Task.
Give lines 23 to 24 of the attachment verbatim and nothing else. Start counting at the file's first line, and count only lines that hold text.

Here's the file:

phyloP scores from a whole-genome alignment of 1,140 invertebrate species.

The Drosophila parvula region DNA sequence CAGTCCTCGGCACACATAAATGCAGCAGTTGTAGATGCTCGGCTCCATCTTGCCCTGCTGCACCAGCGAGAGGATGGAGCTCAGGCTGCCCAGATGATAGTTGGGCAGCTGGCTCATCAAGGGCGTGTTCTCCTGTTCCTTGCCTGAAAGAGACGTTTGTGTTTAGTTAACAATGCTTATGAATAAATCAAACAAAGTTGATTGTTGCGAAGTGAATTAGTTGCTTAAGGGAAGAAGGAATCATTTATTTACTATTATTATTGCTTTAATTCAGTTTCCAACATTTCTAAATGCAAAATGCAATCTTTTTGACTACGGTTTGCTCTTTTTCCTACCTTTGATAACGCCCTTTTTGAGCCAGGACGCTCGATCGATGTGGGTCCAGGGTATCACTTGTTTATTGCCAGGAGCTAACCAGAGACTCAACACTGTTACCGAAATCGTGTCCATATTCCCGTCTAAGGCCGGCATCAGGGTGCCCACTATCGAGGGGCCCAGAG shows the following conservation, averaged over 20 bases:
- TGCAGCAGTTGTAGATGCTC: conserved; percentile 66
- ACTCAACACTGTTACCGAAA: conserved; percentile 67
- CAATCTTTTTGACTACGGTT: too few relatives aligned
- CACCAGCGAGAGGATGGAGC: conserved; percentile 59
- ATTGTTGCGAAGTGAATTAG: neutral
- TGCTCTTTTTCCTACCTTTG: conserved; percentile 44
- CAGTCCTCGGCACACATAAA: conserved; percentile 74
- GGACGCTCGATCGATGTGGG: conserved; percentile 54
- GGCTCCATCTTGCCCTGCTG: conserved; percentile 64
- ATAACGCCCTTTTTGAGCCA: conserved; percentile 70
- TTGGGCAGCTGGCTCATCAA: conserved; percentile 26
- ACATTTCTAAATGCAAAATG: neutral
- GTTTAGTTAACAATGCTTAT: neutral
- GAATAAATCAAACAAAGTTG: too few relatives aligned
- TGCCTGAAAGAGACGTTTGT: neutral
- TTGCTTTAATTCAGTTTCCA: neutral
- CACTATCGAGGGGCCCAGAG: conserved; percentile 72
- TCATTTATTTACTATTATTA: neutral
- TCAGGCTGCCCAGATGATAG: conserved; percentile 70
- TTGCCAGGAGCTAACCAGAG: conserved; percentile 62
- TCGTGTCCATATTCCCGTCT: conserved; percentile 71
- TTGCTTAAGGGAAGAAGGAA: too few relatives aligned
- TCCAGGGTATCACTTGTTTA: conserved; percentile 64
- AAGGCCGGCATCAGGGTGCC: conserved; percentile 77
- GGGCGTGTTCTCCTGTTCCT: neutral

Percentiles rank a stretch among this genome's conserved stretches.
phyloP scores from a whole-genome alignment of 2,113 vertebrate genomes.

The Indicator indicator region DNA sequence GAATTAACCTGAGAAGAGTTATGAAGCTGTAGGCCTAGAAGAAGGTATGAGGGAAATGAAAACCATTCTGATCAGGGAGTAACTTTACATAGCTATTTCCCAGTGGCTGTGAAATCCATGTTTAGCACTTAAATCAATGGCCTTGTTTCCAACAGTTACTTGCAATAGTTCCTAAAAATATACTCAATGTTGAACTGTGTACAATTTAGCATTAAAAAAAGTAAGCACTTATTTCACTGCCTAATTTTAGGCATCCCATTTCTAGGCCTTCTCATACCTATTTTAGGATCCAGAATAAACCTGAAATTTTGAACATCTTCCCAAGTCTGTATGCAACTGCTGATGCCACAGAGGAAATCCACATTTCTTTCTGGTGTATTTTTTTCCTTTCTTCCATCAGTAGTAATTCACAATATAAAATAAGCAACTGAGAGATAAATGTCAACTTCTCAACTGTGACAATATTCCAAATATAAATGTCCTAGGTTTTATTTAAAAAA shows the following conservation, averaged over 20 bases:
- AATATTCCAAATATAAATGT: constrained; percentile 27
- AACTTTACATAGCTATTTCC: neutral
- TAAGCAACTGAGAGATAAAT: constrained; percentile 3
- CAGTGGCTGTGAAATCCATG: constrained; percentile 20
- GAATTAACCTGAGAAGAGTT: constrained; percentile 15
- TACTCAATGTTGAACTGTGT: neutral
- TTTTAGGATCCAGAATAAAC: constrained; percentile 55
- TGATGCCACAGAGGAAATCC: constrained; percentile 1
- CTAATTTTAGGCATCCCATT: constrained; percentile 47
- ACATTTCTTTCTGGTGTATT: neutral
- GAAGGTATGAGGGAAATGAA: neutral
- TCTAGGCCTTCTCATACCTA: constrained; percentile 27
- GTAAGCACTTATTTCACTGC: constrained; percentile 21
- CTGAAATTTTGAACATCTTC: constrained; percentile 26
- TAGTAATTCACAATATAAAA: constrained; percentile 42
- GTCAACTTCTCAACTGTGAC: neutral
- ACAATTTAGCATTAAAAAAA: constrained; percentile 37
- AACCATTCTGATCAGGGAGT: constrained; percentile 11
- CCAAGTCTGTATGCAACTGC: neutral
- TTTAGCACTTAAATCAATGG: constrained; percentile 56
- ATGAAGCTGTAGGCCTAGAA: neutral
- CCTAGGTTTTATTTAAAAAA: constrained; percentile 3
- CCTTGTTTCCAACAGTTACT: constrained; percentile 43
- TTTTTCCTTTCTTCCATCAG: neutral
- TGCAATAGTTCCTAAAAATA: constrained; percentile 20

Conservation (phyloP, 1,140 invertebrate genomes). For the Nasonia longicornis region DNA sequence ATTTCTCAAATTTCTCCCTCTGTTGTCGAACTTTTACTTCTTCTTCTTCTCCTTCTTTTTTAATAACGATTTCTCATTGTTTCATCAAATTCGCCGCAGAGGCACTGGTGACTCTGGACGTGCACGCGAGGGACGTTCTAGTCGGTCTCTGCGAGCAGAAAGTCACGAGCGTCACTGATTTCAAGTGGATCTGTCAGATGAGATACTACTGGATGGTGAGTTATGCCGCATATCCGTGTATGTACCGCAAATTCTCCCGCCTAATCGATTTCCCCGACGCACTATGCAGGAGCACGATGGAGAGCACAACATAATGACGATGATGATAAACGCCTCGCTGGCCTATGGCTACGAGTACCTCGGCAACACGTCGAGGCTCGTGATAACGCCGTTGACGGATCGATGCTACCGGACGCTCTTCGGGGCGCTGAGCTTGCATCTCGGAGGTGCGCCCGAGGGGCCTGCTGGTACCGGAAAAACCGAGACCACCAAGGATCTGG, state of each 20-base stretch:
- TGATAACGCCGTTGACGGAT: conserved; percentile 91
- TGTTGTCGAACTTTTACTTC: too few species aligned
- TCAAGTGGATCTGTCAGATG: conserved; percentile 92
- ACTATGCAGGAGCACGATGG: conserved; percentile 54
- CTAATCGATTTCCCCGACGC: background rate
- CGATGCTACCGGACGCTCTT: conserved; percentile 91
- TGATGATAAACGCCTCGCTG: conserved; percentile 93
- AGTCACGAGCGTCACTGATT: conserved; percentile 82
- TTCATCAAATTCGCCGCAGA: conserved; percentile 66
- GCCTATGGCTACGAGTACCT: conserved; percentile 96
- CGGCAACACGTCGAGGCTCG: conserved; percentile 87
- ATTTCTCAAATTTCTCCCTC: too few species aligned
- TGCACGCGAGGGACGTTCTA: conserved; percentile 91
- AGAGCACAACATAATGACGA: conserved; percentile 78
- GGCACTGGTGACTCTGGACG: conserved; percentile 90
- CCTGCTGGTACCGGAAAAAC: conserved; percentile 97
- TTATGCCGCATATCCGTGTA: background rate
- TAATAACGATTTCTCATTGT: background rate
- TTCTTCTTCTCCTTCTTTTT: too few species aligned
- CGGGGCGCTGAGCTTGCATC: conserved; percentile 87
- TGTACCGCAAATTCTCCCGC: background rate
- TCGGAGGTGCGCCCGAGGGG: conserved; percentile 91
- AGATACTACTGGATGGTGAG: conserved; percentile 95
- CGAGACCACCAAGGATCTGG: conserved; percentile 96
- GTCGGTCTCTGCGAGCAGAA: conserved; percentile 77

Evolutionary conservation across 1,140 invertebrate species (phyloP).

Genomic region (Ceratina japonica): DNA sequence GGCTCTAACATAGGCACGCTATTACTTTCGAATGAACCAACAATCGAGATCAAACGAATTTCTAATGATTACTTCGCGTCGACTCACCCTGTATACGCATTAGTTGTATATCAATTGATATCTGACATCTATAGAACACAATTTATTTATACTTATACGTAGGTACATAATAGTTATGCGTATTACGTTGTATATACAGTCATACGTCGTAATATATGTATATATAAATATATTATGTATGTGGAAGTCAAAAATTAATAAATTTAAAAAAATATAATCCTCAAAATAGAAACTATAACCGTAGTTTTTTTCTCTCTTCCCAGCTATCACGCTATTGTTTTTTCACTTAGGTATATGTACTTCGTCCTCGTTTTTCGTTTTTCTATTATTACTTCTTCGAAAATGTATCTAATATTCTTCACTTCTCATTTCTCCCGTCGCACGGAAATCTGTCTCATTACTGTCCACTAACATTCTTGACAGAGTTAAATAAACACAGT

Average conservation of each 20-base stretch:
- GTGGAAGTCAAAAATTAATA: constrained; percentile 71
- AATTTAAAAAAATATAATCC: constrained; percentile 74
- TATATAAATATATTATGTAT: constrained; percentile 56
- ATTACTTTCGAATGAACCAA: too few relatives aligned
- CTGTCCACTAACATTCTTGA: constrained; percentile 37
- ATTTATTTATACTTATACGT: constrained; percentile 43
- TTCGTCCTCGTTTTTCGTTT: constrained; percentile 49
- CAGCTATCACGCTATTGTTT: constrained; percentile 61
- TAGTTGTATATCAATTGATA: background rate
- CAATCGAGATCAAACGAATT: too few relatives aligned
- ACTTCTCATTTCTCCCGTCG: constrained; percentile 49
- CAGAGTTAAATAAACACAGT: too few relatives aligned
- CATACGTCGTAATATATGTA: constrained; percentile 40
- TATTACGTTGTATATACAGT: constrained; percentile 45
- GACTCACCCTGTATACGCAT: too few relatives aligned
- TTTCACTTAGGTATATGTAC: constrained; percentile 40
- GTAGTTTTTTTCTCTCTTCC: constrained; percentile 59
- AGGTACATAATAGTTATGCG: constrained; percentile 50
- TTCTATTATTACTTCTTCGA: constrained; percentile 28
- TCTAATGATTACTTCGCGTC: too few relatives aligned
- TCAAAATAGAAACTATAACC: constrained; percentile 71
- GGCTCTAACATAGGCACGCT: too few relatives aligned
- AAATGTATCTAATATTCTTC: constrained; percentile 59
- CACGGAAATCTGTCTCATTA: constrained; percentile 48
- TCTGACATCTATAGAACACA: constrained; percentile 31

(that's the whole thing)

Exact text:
- TCGTGTCCATATTCCCGTCT: conserved; percentile 71
- TTGCTTAAGGGAAGAAGGAA: too few relatives aligned